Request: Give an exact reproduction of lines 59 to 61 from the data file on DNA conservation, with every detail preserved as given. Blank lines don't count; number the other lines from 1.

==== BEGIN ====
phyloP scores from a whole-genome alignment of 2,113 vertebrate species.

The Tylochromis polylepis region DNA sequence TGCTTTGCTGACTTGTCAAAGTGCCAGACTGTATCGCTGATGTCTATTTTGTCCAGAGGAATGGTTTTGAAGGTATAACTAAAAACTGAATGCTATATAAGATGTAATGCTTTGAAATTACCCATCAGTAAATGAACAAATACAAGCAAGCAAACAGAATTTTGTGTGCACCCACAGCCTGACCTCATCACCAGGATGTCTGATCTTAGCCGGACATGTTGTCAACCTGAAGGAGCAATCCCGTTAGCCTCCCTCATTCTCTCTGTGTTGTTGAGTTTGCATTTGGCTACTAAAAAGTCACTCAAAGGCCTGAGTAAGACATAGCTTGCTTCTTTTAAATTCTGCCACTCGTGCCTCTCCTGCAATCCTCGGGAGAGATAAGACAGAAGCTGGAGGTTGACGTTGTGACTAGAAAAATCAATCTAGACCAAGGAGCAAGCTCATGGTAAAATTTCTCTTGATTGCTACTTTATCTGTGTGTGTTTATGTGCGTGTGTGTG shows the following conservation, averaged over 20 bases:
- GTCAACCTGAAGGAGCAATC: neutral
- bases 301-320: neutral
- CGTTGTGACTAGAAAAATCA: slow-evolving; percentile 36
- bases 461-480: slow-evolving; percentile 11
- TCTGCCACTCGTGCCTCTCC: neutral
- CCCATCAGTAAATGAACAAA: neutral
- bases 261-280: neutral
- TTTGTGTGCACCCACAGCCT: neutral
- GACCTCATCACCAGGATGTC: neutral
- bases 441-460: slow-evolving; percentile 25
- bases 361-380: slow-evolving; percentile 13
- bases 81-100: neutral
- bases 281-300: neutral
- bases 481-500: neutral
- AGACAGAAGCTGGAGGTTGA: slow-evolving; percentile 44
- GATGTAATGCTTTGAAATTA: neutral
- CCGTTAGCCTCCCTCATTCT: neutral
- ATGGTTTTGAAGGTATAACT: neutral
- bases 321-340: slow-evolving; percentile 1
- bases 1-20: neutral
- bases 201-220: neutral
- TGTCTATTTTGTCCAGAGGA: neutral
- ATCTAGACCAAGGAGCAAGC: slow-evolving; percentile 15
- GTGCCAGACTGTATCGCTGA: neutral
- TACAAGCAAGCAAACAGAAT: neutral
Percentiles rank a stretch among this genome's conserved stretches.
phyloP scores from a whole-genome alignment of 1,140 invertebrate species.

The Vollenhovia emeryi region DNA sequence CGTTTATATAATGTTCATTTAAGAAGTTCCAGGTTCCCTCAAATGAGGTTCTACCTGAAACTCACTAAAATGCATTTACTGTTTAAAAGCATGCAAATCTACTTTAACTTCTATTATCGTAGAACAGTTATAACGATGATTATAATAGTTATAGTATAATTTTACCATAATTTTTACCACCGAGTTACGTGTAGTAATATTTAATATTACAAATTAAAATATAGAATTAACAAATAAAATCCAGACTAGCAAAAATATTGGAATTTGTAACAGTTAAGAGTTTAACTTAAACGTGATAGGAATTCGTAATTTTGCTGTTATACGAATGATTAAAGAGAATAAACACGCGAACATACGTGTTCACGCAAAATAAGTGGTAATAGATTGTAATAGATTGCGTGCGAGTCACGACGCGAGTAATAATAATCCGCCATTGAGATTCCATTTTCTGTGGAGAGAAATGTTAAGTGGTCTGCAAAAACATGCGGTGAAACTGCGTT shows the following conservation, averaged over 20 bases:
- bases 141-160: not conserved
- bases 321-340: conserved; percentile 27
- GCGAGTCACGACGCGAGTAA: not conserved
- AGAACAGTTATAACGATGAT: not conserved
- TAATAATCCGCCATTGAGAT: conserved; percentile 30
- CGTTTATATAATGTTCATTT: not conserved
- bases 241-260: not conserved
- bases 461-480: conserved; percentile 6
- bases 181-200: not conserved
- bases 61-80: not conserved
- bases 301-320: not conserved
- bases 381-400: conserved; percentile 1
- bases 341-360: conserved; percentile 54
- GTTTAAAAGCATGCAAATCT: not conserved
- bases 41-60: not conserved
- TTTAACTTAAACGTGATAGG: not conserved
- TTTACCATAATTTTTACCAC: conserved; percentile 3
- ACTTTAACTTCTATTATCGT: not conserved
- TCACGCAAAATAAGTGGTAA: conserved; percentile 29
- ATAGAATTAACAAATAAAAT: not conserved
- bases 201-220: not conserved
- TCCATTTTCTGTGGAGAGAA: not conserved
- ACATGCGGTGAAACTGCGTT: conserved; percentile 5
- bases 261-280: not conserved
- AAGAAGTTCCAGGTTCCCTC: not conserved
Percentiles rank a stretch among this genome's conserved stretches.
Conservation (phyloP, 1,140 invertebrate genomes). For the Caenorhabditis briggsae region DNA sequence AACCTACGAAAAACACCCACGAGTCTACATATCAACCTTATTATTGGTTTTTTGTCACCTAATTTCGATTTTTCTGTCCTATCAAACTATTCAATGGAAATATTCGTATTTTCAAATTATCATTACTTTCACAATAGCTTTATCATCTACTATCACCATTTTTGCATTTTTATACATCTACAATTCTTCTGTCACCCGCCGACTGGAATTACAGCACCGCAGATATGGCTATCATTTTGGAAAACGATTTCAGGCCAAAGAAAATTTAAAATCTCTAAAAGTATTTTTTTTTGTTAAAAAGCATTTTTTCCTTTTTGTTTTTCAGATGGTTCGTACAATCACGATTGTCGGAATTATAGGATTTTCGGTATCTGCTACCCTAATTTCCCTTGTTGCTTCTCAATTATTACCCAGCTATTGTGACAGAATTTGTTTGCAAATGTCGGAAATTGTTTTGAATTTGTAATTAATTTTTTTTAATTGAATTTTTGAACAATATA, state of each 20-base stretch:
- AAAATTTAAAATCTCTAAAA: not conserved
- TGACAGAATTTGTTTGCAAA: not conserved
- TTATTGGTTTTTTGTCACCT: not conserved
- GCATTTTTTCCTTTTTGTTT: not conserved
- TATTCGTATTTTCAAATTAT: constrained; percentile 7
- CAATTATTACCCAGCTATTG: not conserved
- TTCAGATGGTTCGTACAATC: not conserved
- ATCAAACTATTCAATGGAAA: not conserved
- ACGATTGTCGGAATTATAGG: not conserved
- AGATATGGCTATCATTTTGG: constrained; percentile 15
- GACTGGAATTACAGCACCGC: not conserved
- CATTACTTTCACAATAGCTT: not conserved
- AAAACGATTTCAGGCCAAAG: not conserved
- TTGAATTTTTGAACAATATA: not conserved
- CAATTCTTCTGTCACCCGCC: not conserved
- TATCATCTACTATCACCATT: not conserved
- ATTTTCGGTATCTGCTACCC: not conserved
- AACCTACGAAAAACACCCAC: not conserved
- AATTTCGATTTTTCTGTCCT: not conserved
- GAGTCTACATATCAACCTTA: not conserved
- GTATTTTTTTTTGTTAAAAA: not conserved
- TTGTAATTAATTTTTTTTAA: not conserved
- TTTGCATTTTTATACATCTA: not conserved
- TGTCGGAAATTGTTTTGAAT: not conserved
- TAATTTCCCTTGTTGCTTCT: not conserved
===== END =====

- TGACAGAATTTGTTTGCAAA: not conserved
- TTATTGGTTTTTTGTCACCT: not conserved
- GCATTTTTTCCTTTTTGTTT: not conserved